President Donald Trump's administration wants to replace half of SNAP recipients' monthly cash benefits with a box of food.
The proposal would affect 38 million people. The people affected are households that receive at least $90 a month in assistance, or 81 percent of all Supplemental Nutrition Assistance Program (SNAP) recipients.
The box, coined as "USDA America's Harvest Box," would include food grown by American farmers including milk, juice, cereals, pasta, canned produce, and more, according to the administration's proposal.
The box would cut the current monthly monetary SNAP component in half, leaving the remaining funds to be spent as the recipient sees fit.
The White House said the plan would save the U.S. nearly $130 billion over 10 years, and reduce the potential for EBT fraud.
It is unclear how these boxes would be distributed.
"I just got off food stamps,” Anthony Burke said.
Burke spent the last three years on SNAP, and Tuesday was his last day with the program. He received electronic benefits each month on a card.
He was surprised to learn about the food box proposal.
"It's going to be a hard decision with people making a decision on my food,” Burke said.
Registered dietitian Alaina Ward said there are positive aspects to the proposed changes. She likes that replacing benefits with an actual box of food limits access to junk food.
"The beans are a great source of fiber protein, the peanut butter,” Ward said. “Once again, you're getting in some protein."
However, she said having no fresh fruits and vegetables in the box, as well as recipients not being able to choose what goes into their own, concerns her.
"Some of the foods that were available probably did need to be modified and looked over,” Ward said. “I don't know if this is the best route, but yes I think it's a positive change."
The proposal has drawn swift opposition from the supermarket industry.
One Mid-South Food Bank employee also said this could mean more people turning to the agency to help make ends meet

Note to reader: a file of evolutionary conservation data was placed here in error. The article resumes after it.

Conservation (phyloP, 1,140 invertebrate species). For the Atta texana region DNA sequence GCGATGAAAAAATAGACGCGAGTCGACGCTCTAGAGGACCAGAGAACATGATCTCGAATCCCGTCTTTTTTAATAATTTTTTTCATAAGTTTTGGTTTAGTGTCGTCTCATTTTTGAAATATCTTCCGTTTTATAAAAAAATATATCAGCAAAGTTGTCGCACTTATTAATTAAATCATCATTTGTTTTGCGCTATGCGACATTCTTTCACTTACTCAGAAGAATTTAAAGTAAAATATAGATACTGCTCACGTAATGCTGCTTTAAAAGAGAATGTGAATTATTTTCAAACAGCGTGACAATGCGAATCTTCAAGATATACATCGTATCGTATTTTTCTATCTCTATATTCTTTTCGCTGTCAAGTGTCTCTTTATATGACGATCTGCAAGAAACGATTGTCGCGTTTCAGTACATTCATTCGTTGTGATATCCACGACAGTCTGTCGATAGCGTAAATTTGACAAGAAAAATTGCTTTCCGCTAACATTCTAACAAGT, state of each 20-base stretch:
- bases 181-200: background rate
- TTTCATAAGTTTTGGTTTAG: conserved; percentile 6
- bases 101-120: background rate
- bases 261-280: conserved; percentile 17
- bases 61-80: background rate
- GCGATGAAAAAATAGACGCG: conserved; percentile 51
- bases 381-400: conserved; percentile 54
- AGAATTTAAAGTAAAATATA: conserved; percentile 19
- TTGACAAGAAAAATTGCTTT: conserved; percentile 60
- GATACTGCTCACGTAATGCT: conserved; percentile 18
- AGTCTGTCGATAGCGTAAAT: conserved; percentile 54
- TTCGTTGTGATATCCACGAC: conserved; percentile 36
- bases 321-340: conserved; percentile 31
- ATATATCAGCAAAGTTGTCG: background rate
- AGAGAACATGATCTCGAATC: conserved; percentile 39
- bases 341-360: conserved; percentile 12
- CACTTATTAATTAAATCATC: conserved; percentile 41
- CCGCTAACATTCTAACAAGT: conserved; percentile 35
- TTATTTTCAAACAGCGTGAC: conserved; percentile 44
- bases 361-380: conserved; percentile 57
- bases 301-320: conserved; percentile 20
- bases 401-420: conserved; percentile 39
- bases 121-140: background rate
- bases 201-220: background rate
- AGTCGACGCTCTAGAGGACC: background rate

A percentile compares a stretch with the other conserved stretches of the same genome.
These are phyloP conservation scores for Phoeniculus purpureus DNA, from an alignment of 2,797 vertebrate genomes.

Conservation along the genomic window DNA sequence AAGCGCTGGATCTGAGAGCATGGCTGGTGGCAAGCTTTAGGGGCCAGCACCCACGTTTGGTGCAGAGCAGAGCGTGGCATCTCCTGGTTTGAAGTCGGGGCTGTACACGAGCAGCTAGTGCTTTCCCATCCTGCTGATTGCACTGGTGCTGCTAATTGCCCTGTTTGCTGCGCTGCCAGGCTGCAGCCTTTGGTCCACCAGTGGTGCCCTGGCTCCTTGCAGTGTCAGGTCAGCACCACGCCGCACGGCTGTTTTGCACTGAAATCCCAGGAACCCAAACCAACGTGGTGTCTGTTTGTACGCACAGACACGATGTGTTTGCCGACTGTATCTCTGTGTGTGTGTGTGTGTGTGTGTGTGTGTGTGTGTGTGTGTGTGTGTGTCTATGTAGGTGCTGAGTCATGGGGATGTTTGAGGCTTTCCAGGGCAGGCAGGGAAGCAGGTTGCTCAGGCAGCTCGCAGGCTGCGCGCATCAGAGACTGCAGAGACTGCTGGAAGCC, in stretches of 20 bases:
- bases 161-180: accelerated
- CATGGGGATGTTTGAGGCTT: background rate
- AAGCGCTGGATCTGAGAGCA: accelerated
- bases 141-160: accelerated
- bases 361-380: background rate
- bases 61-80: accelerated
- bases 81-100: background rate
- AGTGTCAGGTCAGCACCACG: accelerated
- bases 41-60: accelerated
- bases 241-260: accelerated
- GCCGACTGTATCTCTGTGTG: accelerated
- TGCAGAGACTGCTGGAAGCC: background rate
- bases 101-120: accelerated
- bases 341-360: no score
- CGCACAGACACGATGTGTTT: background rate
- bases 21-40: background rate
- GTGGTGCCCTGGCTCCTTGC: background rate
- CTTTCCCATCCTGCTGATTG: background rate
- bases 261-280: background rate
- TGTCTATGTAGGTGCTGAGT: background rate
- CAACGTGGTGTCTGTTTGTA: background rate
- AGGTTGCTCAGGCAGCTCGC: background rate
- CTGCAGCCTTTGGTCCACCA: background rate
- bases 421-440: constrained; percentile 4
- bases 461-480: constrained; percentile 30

"The first thing that jumped out was the huge cut,” said Marcia Wells, who works at the Mid-South Food Bank.
Banks said she’s angered by the Trump administration's proposed $213 billion cut to SNAP.
"SNAP benefits or food stamps as they are called are the number one feeding program in America,” Wells said. “That helps millions of people every year get the nutrition they need.”
The food bank helps feed about 200,000 people across the Mid-South who are food insecure, which means they do not know when they'll eat again.
According to Wells, cutting the SNAP program by a third means people will stop getting as many electronic benefits put onto their SNAP cards every month.
She said they will start knocking on her agency's door to help feed themselves and their families, stretching already strained resources even thinner.
"So if this starts to be phased out that's going to put a greater strain on our resources, because when people can't get those benefits, they are going to come to our partner agencies because people still have to get their nutrition,” Wells said. "It all depends on how it shakes out."
How it all works out is yet to be seen. Congressman Steve Cohen said the proposed changes to the SNAP program are both impractical and cruel.
WMC reached out to several Mid-South Republicans for their input. One said he was still reading over the proposal before commenting.
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